Why Pandemics Happen to Good People

What theological language can we use to describe our current pandemic moment? In an excerpt from his forthcoming book, Jeremy Brown takes scope of the ancient and modern notions of plague theodicy and reviews some ideas from the 2021 National Jewish Book Award Winner Torah in a Time of Plague.

What Can We Learn From Louis Jacobs?

Louis Jacobs, the controversial British rabbi and theologian, died 15 years ago. Steven Gotlib reviews Harry Freedman’s new book on Jacobs’ life, and considers how what happened to Jacobs should inform the way we draw the boundaries of Orthodoxy today.

Racism Redux

Chaim Trachtman offers some concluding thoughts on Judaism and racisim, and responds to Elli Fischer.

Reclaiming Torah u-Madda: A Symposium

The notion of Torah u-Madda—that Torah and secular studies can enrich each other—has been a byword in the Modern Orthodox community for decades. Yet some have claimed it is in decline. Over the course of the next few weeks, Lehrhaus is proud to present a symposium grappling with Torah u-Madda: how we got here, the challenges that have arisen, and how its meaning continues to evolve over time.

Notes on the Conversation surrounding Faith Shattered and Restored / Post-Modern Orthodoxy.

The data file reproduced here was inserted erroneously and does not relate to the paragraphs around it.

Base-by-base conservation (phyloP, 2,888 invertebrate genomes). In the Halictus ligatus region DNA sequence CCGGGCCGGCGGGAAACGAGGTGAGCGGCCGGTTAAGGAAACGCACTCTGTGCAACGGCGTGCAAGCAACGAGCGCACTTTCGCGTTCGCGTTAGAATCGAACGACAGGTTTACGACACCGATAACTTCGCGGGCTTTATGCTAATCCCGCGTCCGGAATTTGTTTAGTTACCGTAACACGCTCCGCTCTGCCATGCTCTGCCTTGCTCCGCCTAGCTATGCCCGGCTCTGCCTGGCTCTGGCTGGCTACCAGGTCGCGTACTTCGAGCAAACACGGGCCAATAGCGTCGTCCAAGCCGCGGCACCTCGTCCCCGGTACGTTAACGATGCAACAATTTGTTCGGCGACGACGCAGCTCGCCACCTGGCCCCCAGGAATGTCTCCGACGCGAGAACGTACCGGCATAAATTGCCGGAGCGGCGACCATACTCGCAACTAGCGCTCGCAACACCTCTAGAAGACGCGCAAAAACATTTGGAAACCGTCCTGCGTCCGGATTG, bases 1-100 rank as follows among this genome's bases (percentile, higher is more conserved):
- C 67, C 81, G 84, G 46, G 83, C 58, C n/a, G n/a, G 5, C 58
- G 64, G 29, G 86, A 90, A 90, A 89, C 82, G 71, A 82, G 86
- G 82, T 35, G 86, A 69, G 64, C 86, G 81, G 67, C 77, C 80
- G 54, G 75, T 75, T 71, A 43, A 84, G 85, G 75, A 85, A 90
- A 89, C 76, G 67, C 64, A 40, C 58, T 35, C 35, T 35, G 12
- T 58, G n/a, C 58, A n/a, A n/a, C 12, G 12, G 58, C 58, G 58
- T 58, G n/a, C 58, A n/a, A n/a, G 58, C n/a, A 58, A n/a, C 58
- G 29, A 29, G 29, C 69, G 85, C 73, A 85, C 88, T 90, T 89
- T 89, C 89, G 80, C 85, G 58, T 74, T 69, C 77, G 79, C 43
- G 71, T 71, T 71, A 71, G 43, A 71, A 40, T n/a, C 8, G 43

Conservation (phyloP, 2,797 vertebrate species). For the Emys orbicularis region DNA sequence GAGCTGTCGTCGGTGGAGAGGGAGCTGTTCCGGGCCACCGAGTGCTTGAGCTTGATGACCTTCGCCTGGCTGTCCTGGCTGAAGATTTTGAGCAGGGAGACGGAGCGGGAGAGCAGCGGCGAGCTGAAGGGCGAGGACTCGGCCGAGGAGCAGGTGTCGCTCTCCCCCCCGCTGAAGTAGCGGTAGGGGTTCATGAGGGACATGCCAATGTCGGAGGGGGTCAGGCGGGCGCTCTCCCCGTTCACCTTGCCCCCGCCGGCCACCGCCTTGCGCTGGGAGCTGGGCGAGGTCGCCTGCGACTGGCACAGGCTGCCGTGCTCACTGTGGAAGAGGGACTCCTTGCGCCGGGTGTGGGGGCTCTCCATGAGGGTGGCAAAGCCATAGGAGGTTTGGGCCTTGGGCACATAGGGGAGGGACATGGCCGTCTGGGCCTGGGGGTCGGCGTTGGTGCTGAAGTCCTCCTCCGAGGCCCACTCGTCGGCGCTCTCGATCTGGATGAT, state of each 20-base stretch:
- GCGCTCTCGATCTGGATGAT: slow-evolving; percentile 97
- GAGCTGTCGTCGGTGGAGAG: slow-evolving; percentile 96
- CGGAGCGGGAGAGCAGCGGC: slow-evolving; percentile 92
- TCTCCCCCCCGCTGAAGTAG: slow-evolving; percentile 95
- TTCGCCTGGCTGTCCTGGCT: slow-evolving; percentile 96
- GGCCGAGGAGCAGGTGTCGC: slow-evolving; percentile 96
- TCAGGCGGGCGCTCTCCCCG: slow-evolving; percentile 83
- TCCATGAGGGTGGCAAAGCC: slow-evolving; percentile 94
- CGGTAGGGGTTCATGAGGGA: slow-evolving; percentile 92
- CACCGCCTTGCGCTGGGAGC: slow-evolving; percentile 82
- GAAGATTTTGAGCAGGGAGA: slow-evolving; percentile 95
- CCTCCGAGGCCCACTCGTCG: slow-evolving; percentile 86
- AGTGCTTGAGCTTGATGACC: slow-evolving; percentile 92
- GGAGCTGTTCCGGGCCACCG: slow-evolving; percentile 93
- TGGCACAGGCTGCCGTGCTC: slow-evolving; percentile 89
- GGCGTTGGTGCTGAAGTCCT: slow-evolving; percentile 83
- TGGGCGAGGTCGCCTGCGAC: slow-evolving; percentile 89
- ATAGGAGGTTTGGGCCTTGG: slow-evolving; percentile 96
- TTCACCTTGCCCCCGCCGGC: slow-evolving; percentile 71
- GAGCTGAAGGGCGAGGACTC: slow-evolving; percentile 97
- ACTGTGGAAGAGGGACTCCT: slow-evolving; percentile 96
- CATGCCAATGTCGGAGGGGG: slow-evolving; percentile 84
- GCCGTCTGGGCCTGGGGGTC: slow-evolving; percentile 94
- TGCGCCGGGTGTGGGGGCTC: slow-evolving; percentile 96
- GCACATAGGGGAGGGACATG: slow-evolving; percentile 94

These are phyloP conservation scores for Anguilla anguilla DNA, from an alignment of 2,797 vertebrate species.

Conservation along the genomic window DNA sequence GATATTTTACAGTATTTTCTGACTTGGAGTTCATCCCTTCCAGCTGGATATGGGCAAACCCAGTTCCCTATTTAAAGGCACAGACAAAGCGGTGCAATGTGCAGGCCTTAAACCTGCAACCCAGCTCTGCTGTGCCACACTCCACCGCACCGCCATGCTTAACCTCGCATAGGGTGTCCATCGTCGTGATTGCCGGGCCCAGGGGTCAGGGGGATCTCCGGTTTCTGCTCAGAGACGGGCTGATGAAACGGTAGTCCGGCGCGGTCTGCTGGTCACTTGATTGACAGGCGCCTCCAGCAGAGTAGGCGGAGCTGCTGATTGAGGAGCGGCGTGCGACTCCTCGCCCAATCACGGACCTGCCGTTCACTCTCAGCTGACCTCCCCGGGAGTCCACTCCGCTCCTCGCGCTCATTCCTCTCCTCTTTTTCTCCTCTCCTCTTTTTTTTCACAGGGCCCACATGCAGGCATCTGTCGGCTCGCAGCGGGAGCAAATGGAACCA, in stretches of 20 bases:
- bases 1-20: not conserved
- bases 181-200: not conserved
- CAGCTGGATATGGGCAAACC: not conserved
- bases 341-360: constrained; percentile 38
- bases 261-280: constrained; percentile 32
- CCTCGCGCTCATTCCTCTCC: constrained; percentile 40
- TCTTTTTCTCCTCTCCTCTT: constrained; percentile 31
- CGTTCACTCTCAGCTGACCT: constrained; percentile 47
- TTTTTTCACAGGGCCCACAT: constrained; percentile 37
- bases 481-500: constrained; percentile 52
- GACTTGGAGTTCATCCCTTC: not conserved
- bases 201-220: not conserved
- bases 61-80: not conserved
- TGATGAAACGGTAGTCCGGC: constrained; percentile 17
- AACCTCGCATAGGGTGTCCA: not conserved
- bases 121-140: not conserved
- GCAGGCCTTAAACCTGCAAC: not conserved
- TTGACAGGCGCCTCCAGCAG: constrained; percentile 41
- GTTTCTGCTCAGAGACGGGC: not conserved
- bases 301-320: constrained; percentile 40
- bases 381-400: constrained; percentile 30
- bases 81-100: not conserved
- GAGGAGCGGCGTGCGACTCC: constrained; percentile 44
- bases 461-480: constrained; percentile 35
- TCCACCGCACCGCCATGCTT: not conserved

Marc Dworkin re-examines the impact of Rav Shagar's thought on the English-speaking audience.

Revival of the Forgotten Talmud

Sefaria has recently published a new bilingual digital edition of Talmud Yerushalmi. Taking stock of this development, Zachary Rothblatt offers an erudite synthesis of the history of Yerushalmi.

The Pedagogical Imagination of a Subversive Conservative: Rabbi Soloveitchik’s Arrival as an Educational Visionary

Jeffrey Saks concludes The Lehrhaus series, mapping out the intellectual biography of Rabbi Joseph B. Soloveitchik

An Academic-Hasidic Love of Torah

Yakov Z. Mayer reflects on the life of a remarkable Hasidic academic.

Torah u-Madda Thirty Years Later

Elana Stein Hain explores how the frameworks offered by the humanities can mesh with our Torah-driven lives.

Listening to the Jews of Silence in Soviet Popular Culture

Jewishness, antisemitism, popular culture and Russian television in the postwar era? Historian Maya Balakirsky Katz explains.